Images: Rummin Productions
Ben French is a PhD student at the University of Tasmania with a background in both fire ecology and public land management. He is fascinated by the intersection of people and nature and particularly interested in landscape-scale research that is directly relevant to end-users. His previous research has focused on the drivers of flammability in plant and organic soil fuels, dendroecology in Australia and the United States and the feedbacks between fire, vegetation and soil in Buttongrass moorlands.
Ben's PhD is focused on the relationship between fire and herbivory, and he plans to run a number of experiments in Tasmania to explore:
- How herbivore pressure varies with the spatial and temporal pattern of burning.
- Which burning practices promote native species.
- How fire and herbivory affect high-priority tree species in alpine and lowland Tasmania, and
- Effective post-fire restoration practices for an iconic alpine conifer; the Pencil Pine.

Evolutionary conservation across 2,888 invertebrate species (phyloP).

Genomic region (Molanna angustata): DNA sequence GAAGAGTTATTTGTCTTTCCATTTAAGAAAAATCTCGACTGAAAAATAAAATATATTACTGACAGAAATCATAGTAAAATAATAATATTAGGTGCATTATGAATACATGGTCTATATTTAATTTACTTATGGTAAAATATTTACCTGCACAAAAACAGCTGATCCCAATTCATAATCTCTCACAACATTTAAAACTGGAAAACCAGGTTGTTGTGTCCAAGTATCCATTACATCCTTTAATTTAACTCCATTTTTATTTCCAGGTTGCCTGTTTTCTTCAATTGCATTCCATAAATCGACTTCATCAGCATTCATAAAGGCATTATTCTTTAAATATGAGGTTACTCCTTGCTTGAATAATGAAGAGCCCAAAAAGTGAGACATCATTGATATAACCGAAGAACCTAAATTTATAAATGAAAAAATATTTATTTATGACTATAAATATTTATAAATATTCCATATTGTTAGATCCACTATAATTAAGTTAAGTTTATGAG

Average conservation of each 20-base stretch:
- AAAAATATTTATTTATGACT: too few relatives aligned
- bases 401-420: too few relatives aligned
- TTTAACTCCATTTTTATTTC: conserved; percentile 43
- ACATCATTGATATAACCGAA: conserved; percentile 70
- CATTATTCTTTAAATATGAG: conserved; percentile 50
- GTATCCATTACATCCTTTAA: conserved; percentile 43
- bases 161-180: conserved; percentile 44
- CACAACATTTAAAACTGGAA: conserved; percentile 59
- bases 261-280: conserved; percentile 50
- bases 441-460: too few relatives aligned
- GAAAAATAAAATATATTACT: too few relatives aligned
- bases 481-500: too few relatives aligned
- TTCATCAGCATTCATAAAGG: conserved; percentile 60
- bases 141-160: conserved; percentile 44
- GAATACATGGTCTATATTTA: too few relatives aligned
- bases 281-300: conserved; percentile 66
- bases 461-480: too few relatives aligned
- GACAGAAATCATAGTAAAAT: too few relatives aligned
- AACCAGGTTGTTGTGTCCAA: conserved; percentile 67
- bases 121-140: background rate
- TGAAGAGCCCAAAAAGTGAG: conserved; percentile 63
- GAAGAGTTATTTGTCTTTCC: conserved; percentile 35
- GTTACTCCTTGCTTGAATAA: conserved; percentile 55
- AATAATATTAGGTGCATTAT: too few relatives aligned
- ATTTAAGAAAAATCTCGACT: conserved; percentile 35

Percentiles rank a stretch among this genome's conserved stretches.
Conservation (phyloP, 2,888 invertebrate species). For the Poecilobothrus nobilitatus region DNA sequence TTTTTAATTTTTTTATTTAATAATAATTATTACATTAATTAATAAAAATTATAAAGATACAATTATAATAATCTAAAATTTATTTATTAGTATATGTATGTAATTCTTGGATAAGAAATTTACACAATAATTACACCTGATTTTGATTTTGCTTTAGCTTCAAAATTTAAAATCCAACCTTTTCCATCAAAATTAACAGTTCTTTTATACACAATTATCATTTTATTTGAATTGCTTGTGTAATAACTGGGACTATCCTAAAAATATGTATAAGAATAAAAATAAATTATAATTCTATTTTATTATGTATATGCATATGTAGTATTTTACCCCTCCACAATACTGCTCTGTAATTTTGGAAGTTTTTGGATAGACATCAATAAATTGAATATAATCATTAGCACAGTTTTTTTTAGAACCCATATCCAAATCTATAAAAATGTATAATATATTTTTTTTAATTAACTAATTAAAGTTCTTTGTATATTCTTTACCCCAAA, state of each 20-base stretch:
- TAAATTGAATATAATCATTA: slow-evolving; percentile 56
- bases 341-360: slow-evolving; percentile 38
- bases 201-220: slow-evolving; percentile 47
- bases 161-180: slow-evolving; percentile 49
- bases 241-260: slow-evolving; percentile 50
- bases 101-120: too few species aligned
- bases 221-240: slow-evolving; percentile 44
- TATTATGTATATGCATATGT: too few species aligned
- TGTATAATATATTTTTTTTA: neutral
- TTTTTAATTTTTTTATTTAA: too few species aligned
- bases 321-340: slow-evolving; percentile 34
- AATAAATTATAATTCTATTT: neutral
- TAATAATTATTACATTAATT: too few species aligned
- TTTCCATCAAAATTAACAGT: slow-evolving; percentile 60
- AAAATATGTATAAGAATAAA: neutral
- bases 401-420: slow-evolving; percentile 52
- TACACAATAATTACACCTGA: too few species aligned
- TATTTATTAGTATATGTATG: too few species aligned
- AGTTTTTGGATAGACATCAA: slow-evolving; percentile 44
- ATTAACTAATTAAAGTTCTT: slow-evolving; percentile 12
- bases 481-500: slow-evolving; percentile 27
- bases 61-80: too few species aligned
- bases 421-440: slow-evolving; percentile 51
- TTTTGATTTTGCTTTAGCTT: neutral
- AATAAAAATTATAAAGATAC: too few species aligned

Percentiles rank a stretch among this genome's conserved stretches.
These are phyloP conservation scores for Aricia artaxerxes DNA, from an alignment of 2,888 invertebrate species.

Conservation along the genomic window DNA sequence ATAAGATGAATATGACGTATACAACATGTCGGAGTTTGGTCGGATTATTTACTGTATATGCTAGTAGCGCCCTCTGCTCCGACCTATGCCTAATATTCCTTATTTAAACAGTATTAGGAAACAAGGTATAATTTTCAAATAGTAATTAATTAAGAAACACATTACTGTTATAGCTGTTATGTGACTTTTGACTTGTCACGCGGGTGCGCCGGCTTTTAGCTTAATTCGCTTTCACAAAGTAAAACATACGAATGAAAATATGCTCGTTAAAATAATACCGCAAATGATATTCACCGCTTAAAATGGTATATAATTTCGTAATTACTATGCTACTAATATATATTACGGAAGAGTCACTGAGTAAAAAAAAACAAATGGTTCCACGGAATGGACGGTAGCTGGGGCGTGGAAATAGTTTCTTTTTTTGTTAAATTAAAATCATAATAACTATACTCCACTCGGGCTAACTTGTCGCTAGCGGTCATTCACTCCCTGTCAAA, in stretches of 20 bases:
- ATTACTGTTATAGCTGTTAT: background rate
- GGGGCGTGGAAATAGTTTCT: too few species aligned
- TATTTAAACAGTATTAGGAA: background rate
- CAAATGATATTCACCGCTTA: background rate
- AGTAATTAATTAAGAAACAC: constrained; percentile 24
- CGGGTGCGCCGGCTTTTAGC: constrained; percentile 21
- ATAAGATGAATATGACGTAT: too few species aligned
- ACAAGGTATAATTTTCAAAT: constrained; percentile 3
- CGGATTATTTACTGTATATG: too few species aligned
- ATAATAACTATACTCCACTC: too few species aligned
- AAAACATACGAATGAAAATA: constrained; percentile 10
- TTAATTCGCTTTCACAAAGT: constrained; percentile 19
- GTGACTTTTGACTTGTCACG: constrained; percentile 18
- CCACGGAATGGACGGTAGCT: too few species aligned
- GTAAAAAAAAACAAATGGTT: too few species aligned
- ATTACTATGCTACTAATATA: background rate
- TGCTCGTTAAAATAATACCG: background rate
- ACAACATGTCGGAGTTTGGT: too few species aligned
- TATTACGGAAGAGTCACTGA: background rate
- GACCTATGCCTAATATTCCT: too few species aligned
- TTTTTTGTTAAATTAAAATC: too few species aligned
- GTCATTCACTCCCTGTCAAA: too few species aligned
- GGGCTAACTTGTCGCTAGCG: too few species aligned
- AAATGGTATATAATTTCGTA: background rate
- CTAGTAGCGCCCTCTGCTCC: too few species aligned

In native grassland remnants of the Tasmanian Midlands, Ben will be working with a private landholder and the Tasmanian Aboriginal Centre to implement a series of patch burns. During these patch burns, he will monitor herbivore and vegetation responses using cameras, scat surveys and vegetation quadrats, as well as undertaking targeted studies of Eucalypt recruitment.
I have engaged closely with public and private land managers in planning these projects in the hope that my research will help sculpt burning practices to ecological advantage and inform a best practice methodology for restoring an important paleoendemic.
In alpine vegetation in the Tasmanian Wilderness World Heritage Area Ben will be assessing herbivore responses to burning and will trial restoration plantings of Pencil Pine, assessing the importance of herbivore protection, topography, propagation methods and genetic provenance for planting success.
Ben was recently awarded a prestigious Westpac Future Leaders Scholarship.